Group says it documented cases of torture, killings

Discussion in 'Immigration/Illegal Immigration' started by Angelhair, Nov 17, 2011.

  1. Angelhair
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    Angelhair Senior Member

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    GUILLERMO ARIAS / THE ASSOCIATED PRESS
    Mexican army soldiers patrol the streets of Ojinaga, near the U.S. border. Ojinaga's residents protested a day earlier against abuses by soldiers sent to crack down on drug trafficking.

    ..
    .MEXICO CITY - Israel Arzate Melendez said soldiers snatched him off the street, gave him electric shocks, asphyxiated him and threatened that his wife would be raped and killed unless he admitted to a role in one of Mexico's most infamous cases of drug violence.

    When Arzate told a judge he was tortured into falsely confessing to a role in the 2010 massacre of 15 teens at a party in Ciudad Juarez, she responded that his account was too detailed to be fabricated.

    Arzate's case was among dozens cited by the group Human Rights Watch in an investigation released Wednesday that accuses the Mexican government of torture, forced disappearances and extra-judicial killings in its war against organized crime. Two years in the making, the report says the deployment of Mexican troops has coincided with an escalation of violence that had killed more than 35,000 people by the end of 2010. The government hasn't issued new figures since then, although news media and other groups put the number at more than 43,000.

    The report outlines misconduct at all levels of authority, from prosecutors who give detainees prewritten confessions to sign, to medical examiners who classify beatings and electric shock as causing minor injuries. Only 15 soldiers have been convicted out of the 3,671 investigations launched by military prosecutors into alleged human rights violations by soldiers against civilians from 2007 to June 2011, according to the report. Not a single soldier or state official has been convicted in any of more than 200 cases the New York-based organization documented in the report.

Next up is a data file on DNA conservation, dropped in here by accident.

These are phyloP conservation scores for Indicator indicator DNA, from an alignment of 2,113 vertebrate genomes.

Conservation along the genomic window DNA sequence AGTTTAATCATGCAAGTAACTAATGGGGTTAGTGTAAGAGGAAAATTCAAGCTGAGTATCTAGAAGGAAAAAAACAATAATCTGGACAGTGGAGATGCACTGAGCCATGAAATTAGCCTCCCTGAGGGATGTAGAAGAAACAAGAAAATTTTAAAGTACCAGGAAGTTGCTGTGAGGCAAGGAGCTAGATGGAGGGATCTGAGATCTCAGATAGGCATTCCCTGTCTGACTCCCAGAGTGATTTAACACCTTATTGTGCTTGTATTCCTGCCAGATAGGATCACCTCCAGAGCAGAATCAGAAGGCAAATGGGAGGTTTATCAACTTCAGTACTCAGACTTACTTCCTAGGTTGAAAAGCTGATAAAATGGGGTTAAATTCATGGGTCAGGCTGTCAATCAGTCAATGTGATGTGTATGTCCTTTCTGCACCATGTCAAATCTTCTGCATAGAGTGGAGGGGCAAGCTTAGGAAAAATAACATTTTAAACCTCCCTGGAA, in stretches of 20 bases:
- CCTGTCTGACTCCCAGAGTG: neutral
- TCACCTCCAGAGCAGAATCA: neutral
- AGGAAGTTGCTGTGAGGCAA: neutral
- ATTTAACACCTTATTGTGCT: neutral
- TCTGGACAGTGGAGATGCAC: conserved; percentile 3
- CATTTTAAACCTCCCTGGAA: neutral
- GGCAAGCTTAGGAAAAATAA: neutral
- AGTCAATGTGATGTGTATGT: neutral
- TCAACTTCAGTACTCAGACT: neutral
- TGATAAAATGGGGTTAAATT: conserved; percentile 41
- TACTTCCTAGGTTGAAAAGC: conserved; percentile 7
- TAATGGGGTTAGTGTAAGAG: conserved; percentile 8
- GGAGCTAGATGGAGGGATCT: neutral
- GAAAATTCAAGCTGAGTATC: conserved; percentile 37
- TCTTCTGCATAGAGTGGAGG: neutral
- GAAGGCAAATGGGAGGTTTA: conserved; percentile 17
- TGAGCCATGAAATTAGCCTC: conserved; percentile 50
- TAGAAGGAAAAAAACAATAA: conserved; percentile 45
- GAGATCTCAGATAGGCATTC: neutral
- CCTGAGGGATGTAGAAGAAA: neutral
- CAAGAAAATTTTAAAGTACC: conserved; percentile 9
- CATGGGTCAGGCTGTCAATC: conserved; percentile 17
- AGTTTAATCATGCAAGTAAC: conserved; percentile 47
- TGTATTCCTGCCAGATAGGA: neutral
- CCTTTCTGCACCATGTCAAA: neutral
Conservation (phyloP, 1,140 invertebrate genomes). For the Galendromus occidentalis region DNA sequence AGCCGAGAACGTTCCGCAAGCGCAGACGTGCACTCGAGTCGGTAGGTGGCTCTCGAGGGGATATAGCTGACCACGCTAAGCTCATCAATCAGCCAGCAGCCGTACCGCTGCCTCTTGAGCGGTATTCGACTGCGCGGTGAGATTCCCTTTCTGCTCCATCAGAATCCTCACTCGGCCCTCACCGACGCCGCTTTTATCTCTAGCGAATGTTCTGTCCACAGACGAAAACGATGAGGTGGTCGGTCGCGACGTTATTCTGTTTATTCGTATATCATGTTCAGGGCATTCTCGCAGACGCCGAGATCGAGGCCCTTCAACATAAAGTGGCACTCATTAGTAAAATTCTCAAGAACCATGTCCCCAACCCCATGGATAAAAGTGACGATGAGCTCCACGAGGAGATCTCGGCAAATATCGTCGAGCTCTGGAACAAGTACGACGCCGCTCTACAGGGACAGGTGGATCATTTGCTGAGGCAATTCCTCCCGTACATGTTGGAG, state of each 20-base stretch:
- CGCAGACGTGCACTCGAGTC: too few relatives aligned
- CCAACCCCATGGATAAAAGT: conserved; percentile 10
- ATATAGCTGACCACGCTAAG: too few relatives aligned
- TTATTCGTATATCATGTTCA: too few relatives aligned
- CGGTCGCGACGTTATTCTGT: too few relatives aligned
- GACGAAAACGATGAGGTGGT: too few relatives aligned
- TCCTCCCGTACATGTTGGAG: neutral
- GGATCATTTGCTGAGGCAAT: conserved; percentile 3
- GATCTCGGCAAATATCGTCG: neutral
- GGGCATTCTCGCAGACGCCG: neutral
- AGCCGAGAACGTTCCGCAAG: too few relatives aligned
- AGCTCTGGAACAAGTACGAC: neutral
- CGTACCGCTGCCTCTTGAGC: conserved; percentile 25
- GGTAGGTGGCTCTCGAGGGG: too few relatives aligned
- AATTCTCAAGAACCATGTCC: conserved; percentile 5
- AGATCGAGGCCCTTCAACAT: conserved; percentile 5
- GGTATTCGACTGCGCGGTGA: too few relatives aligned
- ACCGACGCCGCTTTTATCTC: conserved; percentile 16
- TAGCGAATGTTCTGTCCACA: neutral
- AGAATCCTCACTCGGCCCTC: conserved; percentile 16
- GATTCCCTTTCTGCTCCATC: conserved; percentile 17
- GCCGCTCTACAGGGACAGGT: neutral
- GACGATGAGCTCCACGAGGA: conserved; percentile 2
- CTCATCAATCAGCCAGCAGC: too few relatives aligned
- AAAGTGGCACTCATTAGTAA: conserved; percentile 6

"The existing approach is certainly not working," Executive Director Kenneth Roth told The Associated Press. "While one can't speak of causality, there's at least a correlation between the deployment of an unaccountable army prone to abuse and the explosion of cartel violence."

    Human Rights Watch investigators met with Mexican President Felipe Calderón, the country's interior secretary, attorney general and leaders of the armed forces while writing the report. Calderón did not have an immediate response Wednesday, while Attorney General Marisela Morales issued a statement saying the Calderón government has made progress in the defense of human rights and has "pushed for unprecedented openness and transparency."

    The organization demands that the government stop allowing the military judicial system to prosecute military crimes and to end the practice of dropping suspects at military bases, where they are routinely tortured into confessions, rather than turning them over to civilian prosecutors.

    The report says it documented 170 cases with credible evidence of torture, including waterboarding, electric shocks and asphyxiation, 39 forced disappearances and 24 cases of extra-judicial killings by security forces.

    Mexico accused of abuses in drug war
     
  2. Angelhair
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    Angelhair Senior Member

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    Oh no! NOT in Mexico!!! According to many here, Mexico is just a victim of the 'evil USA'!
     
  3. Wolfmoon
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    Wolfmoon U B U & I'll B Me 4 USA!

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    It would be torture just to live in Mexico and have to listen to that God awful music!
     
  4. Katzndogz
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    Katzndogz Diamond Member

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    Allegations of torture are made against hispanics, which automatically makes those allegations untrue. To be true, they would have to be made against white people trying to earn a living.
     
  5. konradv
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    konradv Gold Member

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    Is it really torture or just discomfort? I think the Rep presidential line-up should embark on a hands-on fact finding mission. :cool:
     

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